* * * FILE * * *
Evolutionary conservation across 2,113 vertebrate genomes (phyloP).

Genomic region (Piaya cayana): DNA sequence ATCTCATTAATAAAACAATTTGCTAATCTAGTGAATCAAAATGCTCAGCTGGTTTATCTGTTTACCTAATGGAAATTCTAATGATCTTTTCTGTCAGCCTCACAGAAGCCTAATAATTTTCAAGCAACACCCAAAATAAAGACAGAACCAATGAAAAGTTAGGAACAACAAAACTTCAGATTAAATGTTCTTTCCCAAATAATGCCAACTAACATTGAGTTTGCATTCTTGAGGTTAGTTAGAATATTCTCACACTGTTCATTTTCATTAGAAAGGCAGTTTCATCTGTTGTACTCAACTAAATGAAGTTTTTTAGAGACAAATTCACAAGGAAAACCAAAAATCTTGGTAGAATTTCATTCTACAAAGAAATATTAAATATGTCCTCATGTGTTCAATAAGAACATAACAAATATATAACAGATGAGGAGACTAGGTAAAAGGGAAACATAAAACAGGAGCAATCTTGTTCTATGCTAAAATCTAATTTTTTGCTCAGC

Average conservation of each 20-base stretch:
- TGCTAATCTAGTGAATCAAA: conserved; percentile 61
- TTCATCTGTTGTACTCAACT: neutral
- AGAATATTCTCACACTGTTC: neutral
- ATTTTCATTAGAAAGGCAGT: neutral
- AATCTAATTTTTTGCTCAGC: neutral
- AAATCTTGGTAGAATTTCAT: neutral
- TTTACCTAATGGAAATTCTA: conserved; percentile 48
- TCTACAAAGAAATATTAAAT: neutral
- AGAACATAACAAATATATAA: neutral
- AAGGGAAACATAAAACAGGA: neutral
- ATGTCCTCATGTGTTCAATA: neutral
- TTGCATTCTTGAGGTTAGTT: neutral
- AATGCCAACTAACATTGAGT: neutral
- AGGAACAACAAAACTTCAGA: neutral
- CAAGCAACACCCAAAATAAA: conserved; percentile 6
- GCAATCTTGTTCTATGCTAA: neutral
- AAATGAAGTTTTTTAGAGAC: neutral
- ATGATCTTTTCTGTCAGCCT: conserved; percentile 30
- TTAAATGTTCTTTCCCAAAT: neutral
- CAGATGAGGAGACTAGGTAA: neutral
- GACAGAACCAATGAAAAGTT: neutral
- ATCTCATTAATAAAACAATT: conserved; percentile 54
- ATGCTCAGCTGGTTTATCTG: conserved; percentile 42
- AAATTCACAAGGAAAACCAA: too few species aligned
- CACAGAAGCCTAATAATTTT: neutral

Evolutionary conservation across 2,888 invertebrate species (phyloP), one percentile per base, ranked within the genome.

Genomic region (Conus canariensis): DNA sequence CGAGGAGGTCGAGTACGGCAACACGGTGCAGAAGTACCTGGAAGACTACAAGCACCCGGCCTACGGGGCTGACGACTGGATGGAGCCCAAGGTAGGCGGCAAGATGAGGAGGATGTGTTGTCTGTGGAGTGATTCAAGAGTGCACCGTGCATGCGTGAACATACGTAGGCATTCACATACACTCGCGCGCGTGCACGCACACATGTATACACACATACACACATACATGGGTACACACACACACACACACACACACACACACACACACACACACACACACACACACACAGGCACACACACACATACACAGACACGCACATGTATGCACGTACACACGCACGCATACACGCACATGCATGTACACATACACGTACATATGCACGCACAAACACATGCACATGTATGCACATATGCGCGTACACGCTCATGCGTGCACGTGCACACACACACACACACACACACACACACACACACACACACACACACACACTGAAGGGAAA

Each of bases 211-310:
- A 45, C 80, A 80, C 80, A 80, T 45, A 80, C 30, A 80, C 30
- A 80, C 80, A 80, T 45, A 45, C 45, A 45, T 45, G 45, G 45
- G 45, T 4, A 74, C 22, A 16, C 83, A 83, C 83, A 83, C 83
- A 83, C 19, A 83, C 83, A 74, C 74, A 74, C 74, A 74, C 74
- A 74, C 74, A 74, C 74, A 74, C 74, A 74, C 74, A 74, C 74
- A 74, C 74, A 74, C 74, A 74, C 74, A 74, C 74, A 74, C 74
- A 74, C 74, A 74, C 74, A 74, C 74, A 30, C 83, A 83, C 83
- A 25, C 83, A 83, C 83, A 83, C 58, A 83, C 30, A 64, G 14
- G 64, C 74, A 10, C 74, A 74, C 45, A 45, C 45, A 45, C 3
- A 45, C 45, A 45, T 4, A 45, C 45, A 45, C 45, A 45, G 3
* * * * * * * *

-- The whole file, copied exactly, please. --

Evolutionary conservation across 2,113 vertebrate genomes (phyloP).

Genomic region (Piaya cayana): DNA sequence ATCTCATTAATAAAACAATTTGCTAATCTAGTGAATCAAAATGCTCAGCTGGTTTATCTGTTTACCTAATGGAAATTCTAATGATCTTTTCTGTCAGCCTCACAGAAGCCTAATAATTTTCAAGCAACACCCAAAATAAAGACAGAACCAATGAAAAGTTAGGAACAACAAAACTTCAGATTAAATGTTCTTTCCCAAATAATGCCAACTAACATTGAGTTTGCATTCTTGAGGTTAGTTAGAATATTCTCACACTGTTCATTTTCATTAGAAAGGCAGTTTCATCTGTTGTACTCAACTAAATGAAGTTTTTTAGAGACAAATTCACAAGGAAAACCAAAAATCTTGGTAGAATTTCATTCTACAAAGAAATATTAAATATGTCCTCATGTGTTCAATAAGAACATAACAAATATATAACAGATGAGGAGACTAGGTAAAAGGGAAACATAAAACAGGAGCAATCTTGTTCTATGCTAAAATCTAATTTTTTGCTCAGC

Average conservation of each 20-base stretch:
- TGCTAATCTAGTGAATCAAA: conserved; percentile 61
- TTCATCTGTTGTACTCAACT: neutral
- AGAATATTCTCACACTGTTC: neutral
- ATTTTCATTAGAAAGGCAGT: neutral
- AATCTAATTTTTTGCTCAGC: neutral
- AAATCTTGGTAGAATTTCAT: neutral
- TTTACCTAATGGAAATTCTA: conserved; percentile 48
- TCTACAAAGAAATATTAAAT: neutral
- AGAACATAACAAATATATAA: neutral
- AAGGGAAACATAAAACAGGA: neutral
- ATGTCCTCATGTGTTCAATA: neutral
- TTGCATTCTTGAGGTTAGTT: neutral
- AATGCCAACTAACATTGAGT: neutral
- AGGAACAACAAAACTTCAGA: neutral
- CAAGCAACACCCAAAATAAA: conserved; percentile 6
- GCAATCTTGTTCTATGCTAA: neutral
- AAATGAAGTTTTTTAGAGAC: neutral
- ATGATCTTTTCTGTCAGCCT: conserved; percentile 30
- TTAAATGTTCTTTCCCAAAT: neutral
- CAGATGAGGAGACTAGGTAA: neutral
- GACAGAACCAATGAAAAGTT: neutral
- ATCTCATTAATAAAACAATT: conserved; percentile 54
- ATGCTCAGCTGGTTTATCTG: conserved; percentile 42
- AAATTCACAAGGAAAACCAA: too few species aligned
- CACAGAAGCCTAATAATTTT: neutral

Evolutionary conservation across 2,888 invertebrate species (phyloP), one percentile per base, ranked within the genome.

Genomic region (Conus canariensis): DNA sequence CGAGGAGGTCGAGTACGGCAACACGGTGCAGAAGTACCTGGAAGACTACAAGCACCCGGCCTACGGGGCTGACGACTGGATGGAGCCCAAGGTAGGCGGCAAGATGAGGAGGATGTGTTGTCTGTGGAGTGATTCAAGAGTGCACCGTGCATGCGTGAACATACGTAGGCATTCACATACACTCGCGCGCGTGCACGCACACATGTATACACACATACACACATACATGGGTACACACACACACACACACACACACACACACACACACACACACACACACACACACACAGGCACACACACACATACACAGACACGCACATGTATGCACGTACACACGCACGCATACACGCACATGCATGTACACATACACGTACATATGCACGCACAAACACATGCACATGTATGCACATATGCGCGTACACGCTCATGCGTGCACGTGCACACACACACACACACACACACACACACACACACACACACACACACACACTGAAGGGAAA

Each of bases 211-310:
- A 45, C 80, A 80, C 80, A 80, T 45, A 80, C 30, A 80, C 30
- A 80, C 80, A 80, T 45, A 45, C 45, A 45, T 45, G 45, G 45
- G 45, T 4, A 74, C 22, A 16, C 83, A 83, C 83, A 83, C 83
- A 83, C 19, A 83, C 83, A 74, C 74, A 74, C 74, A 74, C 74
- A 74, C 74, A 74, C 74, A 74, C 74, A 74, C 74, A 74, C 74
- A 74, C 74, A 74, C 74, A 74, C 74, A 74, C 74, A 74, C 74
- A 74, C 74, A 74, C 74, A 74, C 74, A 30, C 83, A 83, C 83
- A 25, C 83, A 83, C 83, A 83, C 58, A 83, C 30, A 64, G 14
- G 64, C 74, A 10, C 74, A 74, C 45, A 45, C 45, A 45, C 3
- A 45, C 45, A 45, T 4, A 45, C 45, A 45, C 45, A 45, G 3